I LOVE summer! It is my favorite season. Summers mean sunshine, hanging out at the pool, long days at the park, and eating lots of ice cream! Once upon a time, our summers were all about kicking back and relaxing.
Now we have teenagers and summers also mean summer jobs! Before we walked through it, I imagined these Leave It To Beaver scenarios. They saw a help wanted sign in a window and ran home with an application. That was all it took to get a job. It seemed so simple.
I am here to tell you it is NOT so simple. Summer jobs can be a great experience for teens. There are, however, some elements to consider. And like so many other activities our children participate in, we as the parents end up having some work to do, too.
Why do they want a job?
Ask your teen, “Why do you want a job?” If you haven’t suggested it, I think it’s an excellent question. It’s important for them to know the reason behind their decision. Even if the motive is as basic as “money,” it can be the difference in how serious they are about the decision. Many teens start jobs only to quit when the reality of having a job sets in. Sacrificing hanging out with friends or having to wake up early can all be grounds for a teen to rethink their decision.
If your kid is thinking toward his future and chooses a job based on a possible future career, half of the questions will answer themselves.
Our son got his first job as a way to purchase a dog. He was 14. We did not plan for him to work at that age, but an opportunity presented itself. We really wanted to make sure he was serious about the responsibility of owning a dog. Since he was willing to work for it, it showed us he was committed. So we agreed.
Raising responsible humans means holding them accountable for the decisions they make. And helping them hold themselves accountable is also important. This can also be a time to gather insight into the mind of your teen ( no matter how scary it may seem). Whatever you discover, it can be the catalyst for some productive conversations.
Location, Location, Location
Having our children find odd jobs around the house or friends’ houses, like house- and dog-sitting, helped to relieve some of the stress of experiencing that first job. It was an easy way for them to ease into working and get accustomed to having some responsibility without overwhelming them. They were able to gain some work experience and make some money.
It was also a safer choice than some of the more popular first summer jobs for teens. It would be great if we could just let our children work anywhere. The truth is we don’t live in Leave It To Beaver land. Your child’s safety is important. The questions of location and hours are just a couple of details that need to be examined.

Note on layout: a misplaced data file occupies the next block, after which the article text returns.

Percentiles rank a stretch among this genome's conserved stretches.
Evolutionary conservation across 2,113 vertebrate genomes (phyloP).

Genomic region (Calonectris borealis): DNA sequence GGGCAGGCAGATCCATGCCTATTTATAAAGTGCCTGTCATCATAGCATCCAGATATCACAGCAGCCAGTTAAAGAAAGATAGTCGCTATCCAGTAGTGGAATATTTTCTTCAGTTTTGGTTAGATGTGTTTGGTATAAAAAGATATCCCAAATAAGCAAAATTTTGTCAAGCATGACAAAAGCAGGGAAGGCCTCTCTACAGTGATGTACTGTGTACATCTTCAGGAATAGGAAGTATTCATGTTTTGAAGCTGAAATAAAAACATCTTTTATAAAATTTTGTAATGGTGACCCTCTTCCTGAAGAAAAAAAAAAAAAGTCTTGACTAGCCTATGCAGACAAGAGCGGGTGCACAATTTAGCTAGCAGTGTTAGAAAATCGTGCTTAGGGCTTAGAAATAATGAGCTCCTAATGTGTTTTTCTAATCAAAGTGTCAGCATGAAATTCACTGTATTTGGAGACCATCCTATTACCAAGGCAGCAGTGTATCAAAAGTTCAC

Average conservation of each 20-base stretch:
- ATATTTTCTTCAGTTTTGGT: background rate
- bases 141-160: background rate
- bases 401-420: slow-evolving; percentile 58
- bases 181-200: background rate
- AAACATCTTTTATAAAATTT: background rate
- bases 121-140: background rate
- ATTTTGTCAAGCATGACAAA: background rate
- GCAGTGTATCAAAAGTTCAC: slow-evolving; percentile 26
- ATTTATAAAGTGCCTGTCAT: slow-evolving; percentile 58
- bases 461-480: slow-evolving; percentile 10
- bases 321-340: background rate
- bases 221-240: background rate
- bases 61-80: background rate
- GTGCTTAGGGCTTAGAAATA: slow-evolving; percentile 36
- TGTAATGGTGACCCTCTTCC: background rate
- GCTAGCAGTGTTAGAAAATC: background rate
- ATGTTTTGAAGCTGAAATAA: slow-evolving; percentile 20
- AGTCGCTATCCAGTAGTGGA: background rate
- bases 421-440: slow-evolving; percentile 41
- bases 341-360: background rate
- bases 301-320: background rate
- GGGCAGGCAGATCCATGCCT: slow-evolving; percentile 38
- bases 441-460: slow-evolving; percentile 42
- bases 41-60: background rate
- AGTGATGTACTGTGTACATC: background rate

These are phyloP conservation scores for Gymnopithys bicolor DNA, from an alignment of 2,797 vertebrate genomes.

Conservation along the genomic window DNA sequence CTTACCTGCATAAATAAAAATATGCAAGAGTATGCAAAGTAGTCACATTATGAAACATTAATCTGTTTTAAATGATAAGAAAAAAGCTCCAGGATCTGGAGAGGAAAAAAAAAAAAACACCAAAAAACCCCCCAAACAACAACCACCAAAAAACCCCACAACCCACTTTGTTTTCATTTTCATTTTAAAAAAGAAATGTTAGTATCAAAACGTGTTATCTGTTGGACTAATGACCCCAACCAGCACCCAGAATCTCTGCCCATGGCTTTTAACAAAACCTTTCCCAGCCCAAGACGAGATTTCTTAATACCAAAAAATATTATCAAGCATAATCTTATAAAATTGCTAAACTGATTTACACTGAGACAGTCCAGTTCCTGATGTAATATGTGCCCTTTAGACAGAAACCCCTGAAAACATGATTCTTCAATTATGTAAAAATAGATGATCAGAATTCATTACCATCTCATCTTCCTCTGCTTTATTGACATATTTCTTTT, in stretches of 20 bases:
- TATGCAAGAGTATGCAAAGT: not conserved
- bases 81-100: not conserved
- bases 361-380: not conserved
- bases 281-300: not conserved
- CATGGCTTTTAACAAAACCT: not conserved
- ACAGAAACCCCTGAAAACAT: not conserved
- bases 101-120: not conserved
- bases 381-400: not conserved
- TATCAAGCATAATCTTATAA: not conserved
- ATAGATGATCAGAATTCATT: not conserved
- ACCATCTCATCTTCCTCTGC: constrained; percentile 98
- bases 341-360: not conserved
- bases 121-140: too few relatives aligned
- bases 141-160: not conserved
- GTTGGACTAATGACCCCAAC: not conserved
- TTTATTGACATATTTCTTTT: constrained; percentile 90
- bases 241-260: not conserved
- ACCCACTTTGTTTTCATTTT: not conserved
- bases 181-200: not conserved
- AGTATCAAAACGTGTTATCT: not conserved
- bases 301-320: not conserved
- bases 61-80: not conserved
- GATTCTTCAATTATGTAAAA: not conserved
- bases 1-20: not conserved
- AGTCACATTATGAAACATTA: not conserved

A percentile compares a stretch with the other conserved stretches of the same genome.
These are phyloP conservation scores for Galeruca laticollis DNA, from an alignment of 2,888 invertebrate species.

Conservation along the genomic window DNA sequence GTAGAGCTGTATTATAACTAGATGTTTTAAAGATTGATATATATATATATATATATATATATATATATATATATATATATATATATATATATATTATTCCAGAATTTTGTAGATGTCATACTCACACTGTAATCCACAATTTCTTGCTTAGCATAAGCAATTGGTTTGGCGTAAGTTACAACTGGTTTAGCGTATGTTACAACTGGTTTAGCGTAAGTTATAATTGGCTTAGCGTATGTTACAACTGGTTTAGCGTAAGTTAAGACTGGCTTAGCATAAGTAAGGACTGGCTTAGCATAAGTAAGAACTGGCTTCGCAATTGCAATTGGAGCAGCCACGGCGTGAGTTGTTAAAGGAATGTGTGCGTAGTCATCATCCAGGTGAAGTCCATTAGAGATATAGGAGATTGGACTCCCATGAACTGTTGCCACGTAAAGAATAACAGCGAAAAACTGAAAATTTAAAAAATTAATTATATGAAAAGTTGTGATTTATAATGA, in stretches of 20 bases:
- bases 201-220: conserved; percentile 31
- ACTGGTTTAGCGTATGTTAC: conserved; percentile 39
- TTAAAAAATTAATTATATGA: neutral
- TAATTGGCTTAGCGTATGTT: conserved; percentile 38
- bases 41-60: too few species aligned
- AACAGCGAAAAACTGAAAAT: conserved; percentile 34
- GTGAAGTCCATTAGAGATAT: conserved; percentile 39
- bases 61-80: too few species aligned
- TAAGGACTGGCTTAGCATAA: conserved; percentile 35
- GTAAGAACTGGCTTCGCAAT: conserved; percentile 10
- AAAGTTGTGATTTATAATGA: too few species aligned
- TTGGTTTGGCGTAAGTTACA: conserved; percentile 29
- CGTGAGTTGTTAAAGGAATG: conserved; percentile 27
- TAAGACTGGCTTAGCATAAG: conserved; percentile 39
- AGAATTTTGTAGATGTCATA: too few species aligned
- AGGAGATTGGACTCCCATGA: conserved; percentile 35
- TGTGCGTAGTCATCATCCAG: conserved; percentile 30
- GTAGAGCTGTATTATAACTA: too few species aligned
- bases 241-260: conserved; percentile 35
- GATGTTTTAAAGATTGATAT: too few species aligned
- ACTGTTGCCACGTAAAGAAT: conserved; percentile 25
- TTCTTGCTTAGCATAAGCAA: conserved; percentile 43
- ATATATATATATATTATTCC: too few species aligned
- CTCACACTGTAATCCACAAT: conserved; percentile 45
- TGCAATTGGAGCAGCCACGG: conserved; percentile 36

Safety is of the utmost importance. Along with location and hours of operation, it’s also imperative to discuss how to navigate managers and other employees if issues arise. Making sure that you are informed on anything that comes up that makes them uncomfortable is key. Most importantly, stress the importance of not waiting to ask questions if something doesn’t seem right.
For her second job, my daughter worked at the local grocery store in our small town. We felt fortunate to have a rapport with her managers and there were many other high school students working there. It didn’t feel awkward for her. And we didn’t feel like those parents.
Transportation To & From Their Job
Remember that 14-year-old boy who we agreed could work for the dog? What we didn’t think about was having to drive him back and forth. One other concern with location is…how do they get there?
Even if your child has a license, it doesn’t mean they have access to a car. Depending on the situation you may end up being their ride to work. The distance from home now becomes an even more important factor. Also, schedules have to be managed. Here is where questions like how many hours and what days are they allowed to work need to be asked.
Letting our children take those first steps into adulthood can make us feel a lot of different emotions. We know we have to let them get out there; we can let them spread their wings while still keeping a watchful eye. Those first summer jobs for teens can be exciting and enjoyable.
Being prepared means having a lot of talks about expectations and responsibility. There needs to be a balance between the benefits and the drawbacks. For us, it really came down to having a lot of discussion about what was right for our son or daughter and what was right for our family.